The Adventures of Asterix. A comic books series about a village of warriors adventuring around the world during the Julius Caesar era, written by René Goscinny and illustrated by Albert Uderzo. Funny, beautifully drawn and full of colourul characters; beyond the books (published since 1959) there are movies, video games, a theme park just outside of Paris and Google even dedicated an animation to celebrate the 50th anniversary. But considering this juggernaut of success, which has pushed the name across waters, reaching a worldwide audience, we still felt a little bit out of the loop. And so this led to a conversation with friend of the website and certified Frenchman: Enzo Raagyx! Enzo grew up in Marseille and after studying digital marketing integrated PixelHeart at the beginning of their project:

I worked on the communication of the brand from scratch. I’m so happy with what is going on now, but it’s not over yet! We would like to become the best in our market, so we have to continue our job!
You can read more about PixelHeart right here. But Enzo has been in love with the Asterix licence since he was young…


THE JOURNALIX: How long have you been reading this bandes dessinées?

ENZO RAAGYX: I started reading Asterix when I was 8 years old. It was my father who introduced me to this masterpiece. He has been collecting comics since he was a child and he passed on this passion to me!

THE J: What are your earliest memories of them?

ENZO RAAGYX: The oldest memory I have of these comics is the first time my father showed me his collection. It was at my grandmother’s house, he opened the door of a big piece of furniture in the living room, and there it was as if a safe with lots of gold coins was revealed to me. I keep this image engraved in my memory.

Asterix and Obelix
Asterix and Obelix

THE J: I always think of it as just “Asterix” but Obelix is just as important, right?

ENZO RAAGYX: Yes, he is! Obelix is just as important as Asterix because the authors have created a real duo. Not to mention Idefix who brings a reassuring and even more endearing side to their stories.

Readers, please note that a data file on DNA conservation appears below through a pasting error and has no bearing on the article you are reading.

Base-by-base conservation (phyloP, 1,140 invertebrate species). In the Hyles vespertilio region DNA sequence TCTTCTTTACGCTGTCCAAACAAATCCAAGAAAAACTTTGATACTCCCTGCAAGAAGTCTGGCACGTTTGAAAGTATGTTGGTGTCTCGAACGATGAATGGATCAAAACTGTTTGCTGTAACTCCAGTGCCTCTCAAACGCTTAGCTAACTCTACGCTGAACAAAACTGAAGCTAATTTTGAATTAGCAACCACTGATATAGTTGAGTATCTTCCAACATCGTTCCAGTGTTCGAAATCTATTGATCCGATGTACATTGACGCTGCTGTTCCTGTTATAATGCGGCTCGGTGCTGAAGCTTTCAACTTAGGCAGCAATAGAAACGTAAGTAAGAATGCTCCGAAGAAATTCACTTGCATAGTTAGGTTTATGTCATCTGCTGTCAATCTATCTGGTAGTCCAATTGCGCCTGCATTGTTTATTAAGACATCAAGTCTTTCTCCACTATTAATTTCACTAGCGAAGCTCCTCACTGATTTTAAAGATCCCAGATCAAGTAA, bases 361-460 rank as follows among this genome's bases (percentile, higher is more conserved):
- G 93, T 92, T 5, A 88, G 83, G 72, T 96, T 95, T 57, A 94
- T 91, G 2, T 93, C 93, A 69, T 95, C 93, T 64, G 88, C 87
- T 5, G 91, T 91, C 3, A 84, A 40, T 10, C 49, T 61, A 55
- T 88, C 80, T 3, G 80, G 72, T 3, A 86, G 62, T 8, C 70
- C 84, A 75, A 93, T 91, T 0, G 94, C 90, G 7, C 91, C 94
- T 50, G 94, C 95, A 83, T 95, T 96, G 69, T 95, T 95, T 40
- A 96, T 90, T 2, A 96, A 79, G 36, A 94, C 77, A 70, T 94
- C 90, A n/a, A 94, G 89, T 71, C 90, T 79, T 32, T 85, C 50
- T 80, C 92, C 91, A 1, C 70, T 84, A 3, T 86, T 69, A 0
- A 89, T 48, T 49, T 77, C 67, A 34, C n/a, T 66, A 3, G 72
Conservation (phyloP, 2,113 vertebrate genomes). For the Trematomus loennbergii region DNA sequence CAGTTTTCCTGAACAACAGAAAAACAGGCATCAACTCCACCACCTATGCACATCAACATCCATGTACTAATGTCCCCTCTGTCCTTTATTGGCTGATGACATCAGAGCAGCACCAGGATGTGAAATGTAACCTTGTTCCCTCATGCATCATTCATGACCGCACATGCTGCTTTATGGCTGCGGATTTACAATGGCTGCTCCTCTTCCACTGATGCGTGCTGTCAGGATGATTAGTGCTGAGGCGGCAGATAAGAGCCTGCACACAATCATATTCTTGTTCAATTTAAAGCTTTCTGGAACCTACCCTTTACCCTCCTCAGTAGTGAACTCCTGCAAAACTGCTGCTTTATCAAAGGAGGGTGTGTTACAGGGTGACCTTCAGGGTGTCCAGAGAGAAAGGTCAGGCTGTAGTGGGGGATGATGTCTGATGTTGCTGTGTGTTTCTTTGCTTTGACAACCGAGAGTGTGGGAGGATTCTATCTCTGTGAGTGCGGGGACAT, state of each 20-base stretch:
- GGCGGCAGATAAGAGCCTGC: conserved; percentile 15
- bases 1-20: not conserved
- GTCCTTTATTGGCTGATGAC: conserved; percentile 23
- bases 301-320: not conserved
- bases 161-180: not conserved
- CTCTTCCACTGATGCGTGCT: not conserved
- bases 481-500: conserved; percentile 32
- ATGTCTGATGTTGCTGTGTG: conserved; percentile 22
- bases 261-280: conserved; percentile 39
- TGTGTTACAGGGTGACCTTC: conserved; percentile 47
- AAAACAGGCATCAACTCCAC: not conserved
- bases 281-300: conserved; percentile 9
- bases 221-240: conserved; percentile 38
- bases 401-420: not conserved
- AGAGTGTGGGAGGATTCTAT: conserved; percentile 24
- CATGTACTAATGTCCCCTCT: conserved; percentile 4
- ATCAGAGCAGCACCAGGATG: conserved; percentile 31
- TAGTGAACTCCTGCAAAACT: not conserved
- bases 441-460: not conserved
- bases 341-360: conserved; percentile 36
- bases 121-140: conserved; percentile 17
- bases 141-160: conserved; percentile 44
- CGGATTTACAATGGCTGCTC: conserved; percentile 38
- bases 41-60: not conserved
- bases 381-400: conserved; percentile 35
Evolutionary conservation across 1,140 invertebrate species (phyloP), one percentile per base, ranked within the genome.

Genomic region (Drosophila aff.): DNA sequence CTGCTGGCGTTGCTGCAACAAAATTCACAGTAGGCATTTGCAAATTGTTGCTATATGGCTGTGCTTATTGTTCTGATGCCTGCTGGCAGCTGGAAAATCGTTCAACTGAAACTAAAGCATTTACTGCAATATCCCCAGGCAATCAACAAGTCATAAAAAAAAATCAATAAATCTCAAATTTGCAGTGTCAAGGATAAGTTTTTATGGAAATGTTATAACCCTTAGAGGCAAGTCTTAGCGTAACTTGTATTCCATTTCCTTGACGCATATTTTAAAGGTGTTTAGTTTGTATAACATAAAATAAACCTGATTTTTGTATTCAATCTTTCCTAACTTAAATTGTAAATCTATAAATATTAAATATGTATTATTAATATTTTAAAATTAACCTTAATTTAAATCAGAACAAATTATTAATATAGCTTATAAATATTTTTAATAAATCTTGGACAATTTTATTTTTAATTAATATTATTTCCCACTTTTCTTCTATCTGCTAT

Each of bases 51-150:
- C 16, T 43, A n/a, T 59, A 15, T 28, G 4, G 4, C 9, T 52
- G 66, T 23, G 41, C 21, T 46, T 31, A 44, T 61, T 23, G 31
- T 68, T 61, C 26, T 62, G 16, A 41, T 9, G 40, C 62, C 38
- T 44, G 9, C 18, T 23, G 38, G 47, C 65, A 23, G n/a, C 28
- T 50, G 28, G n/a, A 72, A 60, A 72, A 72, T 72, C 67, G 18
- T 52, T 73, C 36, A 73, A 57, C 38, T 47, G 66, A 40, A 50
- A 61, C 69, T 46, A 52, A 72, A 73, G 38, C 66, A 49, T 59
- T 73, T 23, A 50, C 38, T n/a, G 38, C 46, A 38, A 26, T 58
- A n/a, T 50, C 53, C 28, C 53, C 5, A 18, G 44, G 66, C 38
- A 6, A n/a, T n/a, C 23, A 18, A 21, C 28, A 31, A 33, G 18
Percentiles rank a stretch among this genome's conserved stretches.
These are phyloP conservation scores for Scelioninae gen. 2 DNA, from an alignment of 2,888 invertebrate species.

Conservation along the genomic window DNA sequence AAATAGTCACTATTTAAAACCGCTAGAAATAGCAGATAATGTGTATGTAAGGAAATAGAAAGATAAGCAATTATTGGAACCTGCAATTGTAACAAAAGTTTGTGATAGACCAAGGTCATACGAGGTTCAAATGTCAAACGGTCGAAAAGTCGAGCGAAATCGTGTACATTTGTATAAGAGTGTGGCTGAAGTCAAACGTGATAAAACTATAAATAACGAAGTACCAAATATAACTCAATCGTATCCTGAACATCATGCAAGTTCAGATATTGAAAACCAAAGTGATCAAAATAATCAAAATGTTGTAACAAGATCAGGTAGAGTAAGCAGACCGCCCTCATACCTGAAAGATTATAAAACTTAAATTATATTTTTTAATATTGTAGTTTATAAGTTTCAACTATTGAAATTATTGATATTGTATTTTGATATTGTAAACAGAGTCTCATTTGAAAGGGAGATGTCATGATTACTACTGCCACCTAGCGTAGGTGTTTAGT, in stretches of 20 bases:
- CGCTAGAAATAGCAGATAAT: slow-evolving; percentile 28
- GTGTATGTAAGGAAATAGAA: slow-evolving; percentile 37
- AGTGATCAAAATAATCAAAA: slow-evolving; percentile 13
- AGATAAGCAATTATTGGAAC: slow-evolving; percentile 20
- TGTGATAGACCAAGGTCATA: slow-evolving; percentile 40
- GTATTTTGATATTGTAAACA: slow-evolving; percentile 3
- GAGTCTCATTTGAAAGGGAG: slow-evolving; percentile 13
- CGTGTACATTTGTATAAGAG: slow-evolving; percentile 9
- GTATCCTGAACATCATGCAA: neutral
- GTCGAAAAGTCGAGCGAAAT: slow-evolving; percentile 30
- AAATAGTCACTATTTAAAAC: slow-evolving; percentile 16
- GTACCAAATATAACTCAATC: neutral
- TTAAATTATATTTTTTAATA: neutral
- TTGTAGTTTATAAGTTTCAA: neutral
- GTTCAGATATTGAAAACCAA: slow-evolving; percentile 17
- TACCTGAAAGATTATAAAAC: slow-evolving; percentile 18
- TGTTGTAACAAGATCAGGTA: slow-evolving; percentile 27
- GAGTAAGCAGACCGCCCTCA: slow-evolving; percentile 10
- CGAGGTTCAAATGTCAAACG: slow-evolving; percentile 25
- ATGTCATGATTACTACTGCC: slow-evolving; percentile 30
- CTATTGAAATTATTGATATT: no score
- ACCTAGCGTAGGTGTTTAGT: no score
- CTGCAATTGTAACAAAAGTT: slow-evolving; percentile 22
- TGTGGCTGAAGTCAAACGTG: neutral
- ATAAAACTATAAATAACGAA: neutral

THE J: How has the series evolved over time whilst continuing the traditions of René Goscinny?

ENZO RAAGYX: Concerning the evolution of the series after the loss of one of its creators, I find that over the years, the series evolves with its time without denigrating its origin. I think they have somehow found the balance between tradition and modernity!


THE J: You are now professionally involved in video games but which are the best Asterix video games from over the years? I have noticed they have become more collectible and French company Microids have been remaking them for new consoles!

ENZO RAAGYX: I can’t speak objectively about it because I played very few games of the license and there is one that deeply marked me: Asterix Maxi Delirium on PS1. I have fantastic memories about this game haha! It’s true that there are really a lot of games concerning this license, I just looked on Wikipedia, it’s insane!!

THE J: Talking of other media, are the films any good? Which would you recommend for a newcomer?

ENZO RAAGYX: The first 2 movies are just amazing with Asterix and Caesar and Asterix and Obelix: Mission Cleopatra. This last one remains one of my favorite comedy movies through the years. A real powerhouse as much for the actors as for the jokes! There are also the two cartoons directed by Alexandre Astier which are not to be neglected.


THE J: What do you think are the difficulties in losing humour in the translation from French to English? I saw that recently there was a proposal to change some of the jokes for US audiences?!

ENZO RAAGYX: I sincerely think that the difference of culture and mentality plays a crucial role in the understanding of humor in cinema. And to be honest, I think that either way, changing the jokes to try to adapt them is not a good idea because it diminishes the authenticity of the work.

THE J: There has also been a spotlight on the series for its use of stereotypes over the years – how do you feel about this as a fan? Should it be changed or updated if reissued today?

ENZO RAAGYX: Sincerely being French, I don’t find it negative at all! They have always been quite subtle about these stereotypes… So it does not shock me and it does not bother me either!

THE J: As a collector is there a particular edition of the books you wish to own one day?

ENZO RAAGYX: If there is one edition I would like to have it is the Rombaldi edition…

THE J: If you were in control of the legacy today, what would you do to ensure the comics have a future?

ENZO RAAGYX: I don’t know if my strategy would be right but I would try to push the IP towards an aggressive digital strategy in addition to the comics in order to keep this magnificent work alive!

Thank you very much for this opportunity, to talk about me and my childhood passion, it’s very cool!